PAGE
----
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Study undercuts sacred cities Fear of deportation does not stop reporting crimes.

Immigrants report crime on par with Native Americans, according to a new report that lowers asylum cities’ claims that cooperating with immigration authorities has a “cooling effect”, causing immigrants They are less likely to work with local police to investigate.

The Center for Immigration Studies used crime casualty data to determine how many crimes were reported between Spanish and non-Hispanic, and for immigration context, how many crimes were committed by citizens and non-citizens. Reported.

Analysts say that, if anything, they have received more reporting among immigrants than Native Americans. For example, Spanish immigrants, both citizens and non-citizens, reported 65% of serious violent crimes between 2017 and 2019, compared to only 49% of native births.

And statistics show that fear of police or deportation was not a major obstacle, with about 1% of migrant victims saying they feared being harassed by authorities or not reporting to police. Has been suggested.

The CIS study said that it did not matter whether the immigrants lived in different types of communities or not. Crime reporting was nothing.

“Immigrants generally do not hesitate to report crimes – all kinds of crimes, across the country – more than anyone else,” said Jessica Van, lead author of the study. “Not only that, those who did not report crimes almost never said they feared harassment by the police, or that they feared deportation.”

The study attacks the Center for Highly Compulsory Defense of Asylum Policies, which prevents illegal immigrants from being reported or handed over to federal deportation authorities.

Although some migrant activists defend asylum policies regarding the protection of illegal immigrants, most asylum seekers justify their laws as a public safety measure, saying that if they Immigrants will reduce crime reporting if they work with the authorities.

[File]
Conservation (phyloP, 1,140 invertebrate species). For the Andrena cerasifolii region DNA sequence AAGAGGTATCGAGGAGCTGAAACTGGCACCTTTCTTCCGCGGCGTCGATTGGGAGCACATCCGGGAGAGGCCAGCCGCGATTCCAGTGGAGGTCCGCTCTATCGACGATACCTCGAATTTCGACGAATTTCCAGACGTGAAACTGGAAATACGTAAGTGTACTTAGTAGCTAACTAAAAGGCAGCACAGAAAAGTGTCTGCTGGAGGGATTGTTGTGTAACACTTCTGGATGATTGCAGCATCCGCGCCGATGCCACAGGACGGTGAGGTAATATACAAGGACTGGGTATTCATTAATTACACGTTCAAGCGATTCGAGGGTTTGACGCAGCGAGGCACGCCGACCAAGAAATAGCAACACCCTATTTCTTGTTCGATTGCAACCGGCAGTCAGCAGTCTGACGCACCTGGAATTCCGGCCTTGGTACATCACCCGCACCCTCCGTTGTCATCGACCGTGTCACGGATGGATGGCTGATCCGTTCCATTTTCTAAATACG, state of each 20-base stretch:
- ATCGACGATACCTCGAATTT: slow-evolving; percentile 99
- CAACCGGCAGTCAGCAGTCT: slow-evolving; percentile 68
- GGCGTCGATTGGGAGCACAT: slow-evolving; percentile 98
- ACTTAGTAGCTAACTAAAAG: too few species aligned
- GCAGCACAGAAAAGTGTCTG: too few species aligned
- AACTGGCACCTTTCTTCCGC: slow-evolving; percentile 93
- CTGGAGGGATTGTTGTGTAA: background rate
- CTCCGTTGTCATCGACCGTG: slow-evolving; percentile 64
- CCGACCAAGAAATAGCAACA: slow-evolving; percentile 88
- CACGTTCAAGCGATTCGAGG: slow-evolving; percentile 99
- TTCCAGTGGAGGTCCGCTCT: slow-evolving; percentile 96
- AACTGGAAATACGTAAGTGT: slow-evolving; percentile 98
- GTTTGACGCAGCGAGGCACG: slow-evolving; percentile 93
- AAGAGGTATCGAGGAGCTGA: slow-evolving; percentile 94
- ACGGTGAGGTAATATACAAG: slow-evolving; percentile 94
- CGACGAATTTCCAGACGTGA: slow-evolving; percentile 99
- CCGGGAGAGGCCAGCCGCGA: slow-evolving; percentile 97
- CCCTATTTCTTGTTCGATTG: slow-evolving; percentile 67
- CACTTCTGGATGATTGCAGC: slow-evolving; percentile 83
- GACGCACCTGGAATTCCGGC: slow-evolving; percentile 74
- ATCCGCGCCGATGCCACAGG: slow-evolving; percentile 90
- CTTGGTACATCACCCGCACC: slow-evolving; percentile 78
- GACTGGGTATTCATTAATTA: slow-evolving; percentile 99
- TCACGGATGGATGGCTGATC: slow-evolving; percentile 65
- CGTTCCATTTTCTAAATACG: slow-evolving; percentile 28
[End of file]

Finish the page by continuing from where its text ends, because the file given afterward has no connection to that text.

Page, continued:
In early 2017, for example, Los Angeles saw a sharp decline in Spanish crime reporting on sexual assault and domestic violence in the first two months of the Trump administration, with city officials telling people to fear deportation. Declared the reason.

The city’s police chief and mayor highlighted the numbers at a press conference.

The Los Angeles Police Department said, “While there is no direct evidence that the decline is related to immigration concerns in the Spanish community, the department believes that deportation concerns are more likely to be reported to the Spanish community than to be affected.” Can stop. ”

But the Washington Times looked at a vast set of Los Angeles statistics that went beyond the first two months and found that the city’s claims had not been met.

In fact, the reporting of Spanish crimes for the growing attacks of deep-seated fellows was almost the same as the total number of reports from 2016 under President Obama to 2017 under President Trump, when reporting rape was actually Was slightly increased.

California then enacted a series of statewide sanctity policies that went into effect in 2018, which should have led to an increase in Spanish crime reports under Los Angeles crime reporting theory. Reports of simple rapes and domestic assaults increased slightly, but increasing reports of assaults fell.

The crime statistics used by the CIS for the new analysis is a survey conducted by the Census Bureau by the Department of Justice. The survey, which began in 2017, included questions about citizenship and foreign birth, which opened a new window for immigrant trends.

The results showed that 62% of serious crimes against immigrants – both legally and illegally – were reported to the police, compared to 53% of the local population. For violent crimes, immigrants reported 61 reported, while 49 for native-born.

The CIS analysis used Spanish non-citizens as a proxy for illegal immigrants and even found in this population, there was no significant difference in reporting compared to Native Americans.

“We find no evidence in the NCVS data to support the ‘cooling effect’ theory that immigrants are more reluctant to report crimes, in general, or in parts of the country where local authorities Collaborate with ICE as usual, such as the South, “the authors concluded

CIS’s analysis contradicts other studies, such as an article published in the American Sociological Review in January that looked at data from 1980 to 2004 and concluded that co-operation with federal authorities led to crime. Reporting suppressed.

“We know that law enforcement is more likely to report violent crimes after Latino.
Shelter policies have been adopted in the metropolitan areas of his residence.

Another study, released in January, used the same victim data as the CIS, and found that when the Trump administration took office in 2017, reporting of Spanish crime appeared to be declining.

But the CIS said the data set is not good enough to make decisions based on change from year to year, and in addition, Hispanics are still likely to report crimes like non-Hispanics in 2017.

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